It seemed as if we were gone all day but I’m pretty certain it was only for a couple of hours. The pool was constructed in an ‘L’ shape with one area being the shallow end and the other being the terrifying end. In the years I went to Franklin pool there was one thing I never did. I never jumped off the high dive board. I can still see that board, suspended over the deep end, beckoning me like the death trap I was certain it must be. Yet other, much braver, young souls would scale the ladder, walk the plank, and then plunge 47 feet to their death. Okay, so maybe it wasn’t 47 feet. More like fifteen. And to the best of my knowledge no one ever died. But I was not taking any chances. Mostly I got cold after a short time swimming and would go hang out in the locker room with the girl who worked there. I remember her name was Nancy and she was in high school and very kind to this annoying child.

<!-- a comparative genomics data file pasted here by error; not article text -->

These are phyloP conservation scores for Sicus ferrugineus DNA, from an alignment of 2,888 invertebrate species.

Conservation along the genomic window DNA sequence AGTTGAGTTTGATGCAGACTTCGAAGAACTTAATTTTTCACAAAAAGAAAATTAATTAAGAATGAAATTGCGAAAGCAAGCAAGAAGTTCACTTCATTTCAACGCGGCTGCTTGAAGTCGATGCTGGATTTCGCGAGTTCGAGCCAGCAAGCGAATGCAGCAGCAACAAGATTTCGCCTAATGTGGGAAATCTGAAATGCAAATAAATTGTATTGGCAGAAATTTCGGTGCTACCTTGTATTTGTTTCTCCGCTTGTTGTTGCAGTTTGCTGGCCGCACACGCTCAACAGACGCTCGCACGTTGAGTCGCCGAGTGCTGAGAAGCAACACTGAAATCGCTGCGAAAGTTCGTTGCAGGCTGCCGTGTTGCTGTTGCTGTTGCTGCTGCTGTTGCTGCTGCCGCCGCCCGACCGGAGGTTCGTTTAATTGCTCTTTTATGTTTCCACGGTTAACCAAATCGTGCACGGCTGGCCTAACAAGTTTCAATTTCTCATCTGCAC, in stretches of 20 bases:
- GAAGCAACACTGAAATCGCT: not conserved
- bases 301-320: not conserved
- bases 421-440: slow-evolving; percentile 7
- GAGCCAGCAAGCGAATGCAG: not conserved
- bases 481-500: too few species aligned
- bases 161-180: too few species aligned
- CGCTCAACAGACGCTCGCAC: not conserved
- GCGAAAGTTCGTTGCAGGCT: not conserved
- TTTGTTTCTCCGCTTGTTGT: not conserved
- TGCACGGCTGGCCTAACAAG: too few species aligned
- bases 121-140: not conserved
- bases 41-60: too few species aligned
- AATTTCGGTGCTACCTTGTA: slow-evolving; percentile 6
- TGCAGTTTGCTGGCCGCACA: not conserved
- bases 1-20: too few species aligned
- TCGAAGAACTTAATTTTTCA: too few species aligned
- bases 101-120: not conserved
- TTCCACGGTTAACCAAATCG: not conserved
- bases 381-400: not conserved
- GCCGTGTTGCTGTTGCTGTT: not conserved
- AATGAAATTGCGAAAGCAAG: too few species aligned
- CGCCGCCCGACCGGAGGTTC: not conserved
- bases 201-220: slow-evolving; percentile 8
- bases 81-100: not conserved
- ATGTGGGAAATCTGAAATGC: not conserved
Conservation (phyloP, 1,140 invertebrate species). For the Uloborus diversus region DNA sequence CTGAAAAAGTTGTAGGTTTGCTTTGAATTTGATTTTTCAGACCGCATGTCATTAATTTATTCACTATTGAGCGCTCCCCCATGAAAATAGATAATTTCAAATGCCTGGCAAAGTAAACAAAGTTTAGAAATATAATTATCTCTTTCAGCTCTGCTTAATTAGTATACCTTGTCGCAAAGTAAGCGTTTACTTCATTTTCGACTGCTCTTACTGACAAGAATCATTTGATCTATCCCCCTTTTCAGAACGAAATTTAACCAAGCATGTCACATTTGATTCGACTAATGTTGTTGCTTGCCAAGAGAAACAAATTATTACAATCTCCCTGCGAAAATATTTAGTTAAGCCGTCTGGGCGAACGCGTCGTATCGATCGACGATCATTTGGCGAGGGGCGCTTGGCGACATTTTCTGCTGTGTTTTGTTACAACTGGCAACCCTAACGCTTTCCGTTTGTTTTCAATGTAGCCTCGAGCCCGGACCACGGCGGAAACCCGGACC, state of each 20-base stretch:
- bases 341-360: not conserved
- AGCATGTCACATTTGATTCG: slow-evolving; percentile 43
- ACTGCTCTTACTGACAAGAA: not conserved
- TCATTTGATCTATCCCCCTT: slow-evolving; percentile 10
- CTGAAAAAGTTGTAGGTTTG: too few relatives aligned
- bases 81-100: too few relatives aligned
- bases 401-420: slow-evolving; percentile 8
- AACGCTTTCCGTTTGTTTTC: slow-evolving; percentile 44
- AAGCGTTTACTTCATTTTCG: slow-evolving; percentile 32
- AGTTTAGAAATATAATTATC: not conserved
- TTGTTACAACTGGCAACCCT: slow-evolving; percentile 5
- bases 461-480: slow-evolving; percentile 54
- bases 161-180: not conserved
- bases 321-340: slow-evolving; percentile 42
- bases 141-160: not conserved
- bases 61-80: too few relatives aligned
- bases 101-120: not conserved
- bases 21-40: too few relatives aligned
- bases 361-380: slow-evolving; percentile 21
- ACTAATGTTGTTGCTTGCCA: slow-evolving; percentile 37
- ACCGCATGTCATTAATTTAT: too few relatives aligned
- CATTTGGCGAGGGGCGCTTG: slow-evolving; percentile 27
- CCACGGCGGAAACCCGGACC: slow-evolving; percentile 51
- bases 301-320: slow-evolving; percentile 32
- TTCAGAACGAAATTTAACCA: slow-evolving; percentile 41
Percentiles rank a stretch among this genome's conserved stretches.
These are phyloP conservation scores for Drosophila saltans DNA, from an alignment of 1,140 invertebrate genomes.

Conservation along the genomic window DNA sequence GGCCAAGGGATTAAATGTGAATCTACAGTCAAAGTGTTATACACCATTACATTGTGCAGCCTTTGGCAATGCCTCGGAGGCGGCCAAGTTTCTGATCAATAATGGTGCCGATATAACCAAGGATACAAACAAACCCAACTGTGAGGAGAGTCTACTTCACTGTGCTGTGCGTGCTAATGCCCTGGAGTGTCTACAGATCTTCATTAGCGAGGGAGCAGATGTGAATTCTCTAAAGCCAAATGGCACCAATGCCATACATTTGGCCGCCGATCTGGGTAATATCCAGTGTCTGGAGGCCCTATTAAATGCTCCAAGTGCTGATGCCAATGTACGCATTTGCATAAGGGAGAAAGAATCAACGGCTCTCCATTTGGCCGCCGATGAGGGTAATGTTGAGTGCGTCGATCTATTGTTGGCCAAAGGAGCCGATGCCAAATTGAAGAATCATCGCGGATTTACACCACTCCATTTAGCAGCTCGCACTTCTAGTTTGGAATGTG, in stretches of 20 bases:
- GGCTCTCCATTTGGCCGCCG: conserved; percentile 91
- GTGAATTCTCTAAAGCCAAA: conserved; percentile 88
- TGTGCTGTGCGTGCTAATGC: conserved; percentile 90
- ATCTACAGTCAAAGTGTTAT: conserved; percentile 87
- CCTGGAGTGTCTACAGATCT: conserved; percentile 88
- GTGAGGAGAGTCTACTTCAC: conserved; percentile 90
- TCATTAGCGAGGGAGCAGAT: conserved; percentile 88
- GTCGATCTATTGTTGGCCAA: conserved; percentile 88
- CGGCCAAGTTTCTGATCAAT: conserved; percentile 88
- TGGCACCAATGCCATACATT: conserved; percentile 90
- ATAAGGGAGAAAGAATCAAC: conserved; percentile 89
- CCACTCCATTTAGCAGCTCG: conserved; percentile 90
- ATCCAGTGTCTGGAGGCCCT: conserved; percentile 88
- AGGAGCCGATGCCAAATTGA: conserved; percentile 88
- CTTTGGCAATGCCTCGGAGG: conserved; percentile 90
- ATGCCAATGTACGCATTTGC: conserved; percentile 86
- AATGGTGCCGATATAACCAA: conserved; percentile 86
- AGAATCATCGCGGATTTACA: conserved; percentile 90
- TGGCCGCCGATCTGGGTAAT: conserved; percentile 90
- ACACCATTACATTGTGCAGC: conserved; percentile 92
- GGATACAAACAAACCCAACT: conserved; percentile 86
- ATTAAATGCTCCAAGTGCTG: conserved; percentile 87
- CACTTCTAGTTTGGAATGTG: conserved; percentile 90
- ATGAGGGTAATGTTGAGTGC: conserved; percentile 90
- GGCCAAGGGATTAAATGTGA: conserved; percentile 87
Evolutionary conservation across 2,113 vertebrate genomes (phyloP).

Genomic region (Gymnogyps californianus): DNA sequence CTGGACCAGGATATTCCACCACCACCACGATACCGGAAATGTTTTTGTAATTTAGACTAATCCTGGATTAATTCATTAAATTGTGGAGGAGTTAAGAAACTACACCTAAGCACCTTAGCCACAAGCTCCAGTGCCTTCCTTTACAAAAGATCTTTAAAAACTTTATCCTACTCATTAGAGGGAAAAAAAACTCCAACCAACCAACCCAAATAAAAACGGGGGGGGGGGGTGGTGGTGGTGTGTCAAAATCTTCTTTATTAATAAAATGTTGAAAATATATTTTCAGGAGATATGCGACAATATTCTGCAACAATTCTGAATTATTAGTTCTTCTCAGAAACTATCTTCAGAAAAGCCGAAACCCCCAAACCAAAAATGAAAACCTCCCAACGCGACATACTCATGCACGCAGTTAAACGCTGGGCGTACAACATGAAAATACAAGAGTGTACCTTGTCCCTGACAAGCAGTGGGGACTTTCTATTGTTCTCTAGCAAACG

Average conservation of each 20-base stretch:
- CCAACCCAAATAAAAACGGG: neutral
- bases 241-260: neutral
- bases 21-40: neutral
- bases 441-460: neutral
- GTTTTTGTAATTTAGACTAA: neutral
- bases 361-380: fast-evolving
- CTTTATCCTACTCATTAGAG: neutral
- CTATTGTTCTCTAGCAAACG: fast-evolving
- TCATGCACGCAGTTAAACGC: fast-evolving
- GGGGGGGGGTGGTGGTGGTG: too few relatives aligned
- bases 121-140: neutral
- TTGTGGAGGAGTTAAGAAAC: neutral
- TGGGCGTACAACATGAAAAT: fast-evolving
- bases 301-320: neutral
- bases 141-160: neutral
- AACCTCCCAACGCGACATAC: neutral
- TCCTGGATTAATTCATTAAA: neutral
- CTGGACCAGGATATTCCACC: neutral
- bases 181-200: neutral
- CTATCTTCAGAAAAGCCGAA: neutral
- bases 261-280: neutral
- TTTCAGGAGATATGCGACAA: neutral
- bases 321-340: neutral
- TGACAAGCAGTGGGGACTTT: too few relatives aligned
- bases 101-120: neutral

It was in the summer of 1973, however, that things really changed. That was the year my parents decided to put a pool in the backyard of our home. What an exciting summer that was. One morning a crew arrived with backhoes and soon there was a huge hole behind our house. For several weeks we watched the daily progress until one day in late summer the pool was complete and the hoses began to flow.
That pool was the dream of every teenage girl. A diving board was set just above the water so no death defying plunges were required; and it featured a curved water slide that flung the rider into the pool.
As for me, I still got cold far too easily and discovered that the best way to ‘swim’ was with the aid of an air mattress. Hours were spent each of the next several summers floating on my conveyance about the pool, getting in the water when I got too hot, but would soon return to the lazy comfort of my air mattress.
Eventually the upkeep of the pool became too much and was one of the factors which prompted our parents to sell the house and move in 1984. What great memories I have of those summers in the 1970’s and the hours spent afloat on that pool. When we are young we often don’t appreciate something so special. Ah, to be 16 again with nary a care in the world and a pool to call my own!
As always a couple of links:
History of pools: